Spanish Colonial Armor Gets a 21st-Century `Wow’

helmet2While preparing an upcoming exhibit, Virgin of Guadalupe: Empress of the Americas, the Houston Museum of Natural Science asked to borrow our morion helmet (left) and a breastplate. The 16th-century pieces were found in a cave in Grants’ El Malpais and given to the museum by then-Rep. Nick Salazar.

Why the interest? Both bear delicate etchings that include Christ on the cross and Our Lady with the Christ Child. But Houston, we had a problem: Both are on long-term display in Santa Fe Found: Fragments of Time, and we didn’t want our exhibition to suffer.

FilmingSmartGeoMetrics to the rescue. For two days, Drake Chapman of the Houston-based firm, worked in the museum’s conservation lab, taking high-definition 3D laser scans of both objects.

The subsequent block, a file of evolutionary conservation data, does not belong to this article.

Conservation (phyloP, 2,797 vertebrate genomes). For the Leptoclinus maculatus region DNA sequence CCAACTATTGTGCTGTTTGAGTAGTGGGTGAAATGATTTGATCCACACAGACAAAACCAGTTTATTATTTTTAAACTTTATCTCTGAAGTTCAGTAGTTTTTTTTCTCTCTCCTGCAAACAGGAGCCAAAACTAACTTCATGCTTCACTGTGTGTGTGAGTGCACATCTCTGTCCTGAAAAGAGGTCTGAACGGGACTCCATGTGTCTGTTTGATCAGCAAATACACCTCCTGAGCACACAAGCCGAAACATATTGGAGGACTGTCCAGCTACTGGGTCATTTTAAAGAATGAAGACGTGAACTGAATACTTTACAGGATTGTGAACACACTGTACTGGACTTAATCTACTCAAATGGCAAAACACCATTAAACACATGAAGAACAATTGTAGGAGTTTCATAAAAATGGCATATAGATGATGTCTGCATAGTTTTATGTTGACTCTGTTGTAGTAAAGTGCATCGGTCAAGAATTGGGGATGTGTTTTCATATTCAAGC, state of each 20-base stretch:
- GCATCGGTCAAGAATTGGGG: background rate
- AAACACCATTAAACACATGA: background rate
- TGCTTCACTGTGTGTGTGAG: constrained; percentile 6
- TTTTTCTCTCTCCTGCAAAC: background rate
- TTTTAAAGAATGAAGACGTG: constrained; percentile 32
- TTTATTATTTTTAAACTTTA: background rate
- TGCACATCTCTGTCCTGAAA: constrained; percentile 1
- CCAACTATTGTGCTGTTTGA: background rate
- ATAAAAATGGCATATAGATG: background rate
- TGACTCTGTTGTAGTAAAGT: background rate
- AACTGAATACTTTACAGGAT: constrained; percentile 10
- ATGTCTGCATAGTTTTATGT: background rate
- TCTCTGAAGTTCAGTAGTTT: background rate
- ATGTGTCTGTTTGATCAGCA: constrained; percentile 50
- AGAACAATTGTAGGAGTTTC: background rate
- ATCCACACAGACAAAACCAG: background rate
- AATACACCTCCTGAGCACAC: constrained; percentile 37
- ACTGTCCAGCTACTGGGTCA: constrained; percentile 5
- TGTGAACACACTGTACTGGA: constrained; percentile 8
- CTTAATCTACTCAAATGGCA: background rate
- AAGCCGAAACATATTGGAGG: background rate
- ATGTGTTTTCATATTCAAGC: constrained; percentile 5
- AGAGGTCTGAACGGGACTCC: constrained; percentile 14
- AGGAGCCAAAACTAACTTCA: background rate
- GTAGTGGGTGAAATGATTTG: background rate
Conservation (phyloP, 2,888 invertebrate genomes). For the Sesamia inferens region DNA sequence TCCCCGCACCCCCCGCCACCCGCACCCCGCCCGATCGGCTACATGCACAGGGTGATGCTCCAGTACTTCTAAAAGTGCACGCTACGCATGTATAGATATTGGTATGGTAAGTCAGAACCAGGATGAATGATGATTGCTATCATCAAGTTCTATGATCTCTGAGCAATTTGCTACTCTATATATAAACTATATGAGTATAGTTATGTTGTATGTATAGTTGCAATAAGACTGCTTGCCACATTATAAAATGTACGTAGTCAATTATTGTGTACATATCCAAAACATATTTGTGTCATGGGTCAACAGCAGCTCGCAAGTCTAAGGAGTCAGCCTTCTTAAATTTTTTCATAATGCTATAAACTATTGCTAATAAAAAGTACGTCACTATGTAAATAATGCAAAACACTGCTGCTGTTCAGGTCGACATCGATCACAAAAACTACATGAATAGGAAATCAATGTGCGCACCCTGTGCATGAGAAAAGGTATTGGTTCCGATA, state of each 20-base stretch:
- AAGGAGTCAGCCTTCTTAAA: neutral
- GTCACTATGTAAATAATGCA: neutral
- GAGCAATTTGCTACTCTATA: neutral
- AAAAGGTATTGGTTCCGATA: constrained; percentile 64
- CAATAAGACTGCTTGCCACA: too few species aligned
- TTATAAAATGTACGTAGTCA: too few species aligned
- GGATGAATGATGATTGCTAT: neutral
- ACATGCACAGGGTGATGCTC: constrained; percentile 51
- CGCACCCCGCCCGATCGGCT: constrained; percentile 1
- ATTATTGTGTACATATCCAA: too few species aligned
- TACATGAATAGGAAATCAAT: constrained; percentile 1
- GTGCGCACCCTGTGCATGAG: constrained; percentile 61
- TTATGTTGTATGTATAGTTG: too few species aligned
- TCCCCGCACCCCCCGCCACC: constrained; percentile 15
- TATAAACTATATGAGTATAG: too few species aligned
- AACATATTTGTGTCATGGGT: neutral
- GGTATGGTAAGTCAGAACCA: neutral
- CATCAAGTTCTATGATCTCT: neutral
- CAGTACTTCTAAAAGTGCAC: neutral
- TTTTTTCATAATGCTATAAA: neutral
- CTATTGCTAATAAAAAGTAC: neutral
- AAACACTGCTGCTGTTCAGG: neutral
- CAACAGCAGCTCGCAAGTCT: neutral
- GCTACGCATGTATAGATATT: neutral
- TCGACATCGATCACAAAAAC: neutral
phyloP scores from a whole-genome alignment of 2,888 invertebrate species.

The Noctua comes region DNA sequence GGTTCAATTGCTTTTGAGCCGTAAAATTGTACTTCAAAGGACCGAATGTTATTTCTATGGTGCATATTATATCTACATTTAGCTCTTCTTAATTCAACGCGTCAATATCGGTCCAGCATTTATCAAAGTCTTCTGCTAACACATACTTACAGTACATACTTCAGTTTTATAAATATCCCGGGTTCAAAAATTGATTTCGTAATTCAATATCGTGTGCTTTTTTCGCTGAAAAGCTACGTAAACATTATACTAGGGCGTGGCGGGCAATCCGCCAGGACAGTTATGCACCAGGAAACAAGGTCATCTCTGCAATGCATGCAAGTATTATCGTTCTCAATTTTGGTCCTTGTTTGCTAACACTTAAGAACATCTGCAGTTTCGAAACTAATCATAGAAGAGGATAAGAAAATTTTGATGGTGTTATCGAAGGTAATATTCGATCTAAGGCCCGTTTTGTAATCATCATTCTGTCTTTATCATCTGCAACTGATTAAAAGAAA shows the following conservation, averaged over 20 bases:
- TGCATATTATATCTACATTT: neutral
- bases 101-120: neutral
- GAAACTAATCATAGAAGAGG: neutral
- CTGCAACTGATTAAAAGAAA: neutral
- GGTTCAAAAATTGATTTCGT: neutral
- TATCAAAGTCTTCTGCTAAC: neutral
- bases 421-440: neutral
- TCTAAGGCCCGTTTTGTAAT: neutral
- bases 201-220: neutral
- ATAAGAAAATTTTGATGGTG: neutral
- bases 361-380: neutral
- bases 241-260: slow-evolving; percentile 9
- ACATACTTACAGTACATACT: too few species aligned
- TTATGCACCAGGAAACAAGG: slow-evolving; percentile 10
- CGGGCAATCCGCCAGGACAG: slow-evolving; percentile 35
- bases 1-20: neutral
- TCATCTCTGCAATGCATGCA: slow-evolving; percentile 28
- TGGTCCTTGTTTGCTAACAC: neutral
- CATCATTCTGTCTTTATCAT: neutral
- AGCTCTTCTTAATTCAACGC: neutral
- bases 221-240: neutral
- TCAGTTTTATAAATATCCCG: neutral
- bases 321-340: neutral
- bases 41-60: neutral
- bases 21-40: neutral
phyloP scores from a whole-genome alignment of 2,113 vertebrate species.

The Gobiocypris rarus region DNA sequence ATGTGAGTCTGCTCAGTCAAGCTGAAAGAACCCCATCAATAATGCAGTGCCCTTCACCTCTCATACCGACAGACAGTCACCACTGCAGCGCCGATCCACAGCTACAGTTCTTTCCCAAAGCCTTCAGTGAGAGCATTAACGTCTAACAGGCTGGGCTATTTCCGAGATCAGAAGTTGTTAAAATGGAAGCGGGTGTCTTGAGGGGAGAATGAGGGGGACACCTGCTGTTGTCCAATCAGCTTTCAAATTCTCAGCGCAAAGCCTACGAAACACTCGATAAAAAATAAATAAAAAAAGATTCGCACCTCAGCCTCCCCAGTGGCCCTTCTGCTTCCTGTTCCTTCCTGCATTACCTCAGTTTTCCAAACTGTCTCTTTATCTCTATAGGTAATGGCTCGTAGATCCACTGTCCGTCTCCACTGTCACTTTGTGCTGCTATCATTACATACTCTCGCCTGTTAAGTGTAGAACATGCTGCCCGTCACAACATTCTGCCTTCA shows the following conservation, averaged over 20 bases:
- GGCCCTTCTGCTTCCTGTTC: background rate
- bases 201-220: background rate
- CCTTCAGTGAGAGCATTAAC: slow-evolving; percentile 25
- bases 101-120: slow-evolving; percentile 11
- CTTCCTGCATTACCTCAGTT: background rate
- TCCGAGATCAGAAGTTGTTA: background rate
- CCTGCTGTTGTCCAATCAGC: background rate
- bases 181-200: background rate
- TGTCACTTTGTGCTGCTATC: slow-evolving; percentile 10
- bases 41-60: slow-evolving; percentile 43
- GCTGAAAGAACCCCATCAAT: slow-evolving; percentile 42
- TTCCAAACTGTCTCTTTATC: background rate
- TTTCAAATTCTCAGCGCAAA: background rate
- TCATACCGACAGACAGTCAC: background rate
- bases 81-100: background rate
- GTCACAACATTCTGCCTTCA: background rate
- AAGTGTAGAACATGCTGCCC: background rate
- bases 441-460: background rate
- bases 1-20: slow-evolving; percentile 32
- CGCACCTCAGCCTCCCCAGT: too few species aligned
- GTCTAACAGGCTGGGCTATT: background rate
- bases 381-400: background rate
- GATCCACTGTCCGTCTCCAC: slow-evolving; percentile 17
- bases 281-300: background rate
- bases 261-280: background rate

“We can create a 3D model from that or maybe a holographic printing of it—the museum hasn’t decided yet,” Chapman said. “The 3D model is really expensive. They charge by the cubic inch, so these pieces could be a couple thousand dollars. But it’s come a long way. In another year or so, you can do that a lot cheaper.”

Josef Díaz, the History Museum’s curator of Spanish colonial and Mexican collections, was inspired by watching the work.

“With this technology,” he said, “we could do all kinds of objects we can’t borrow.”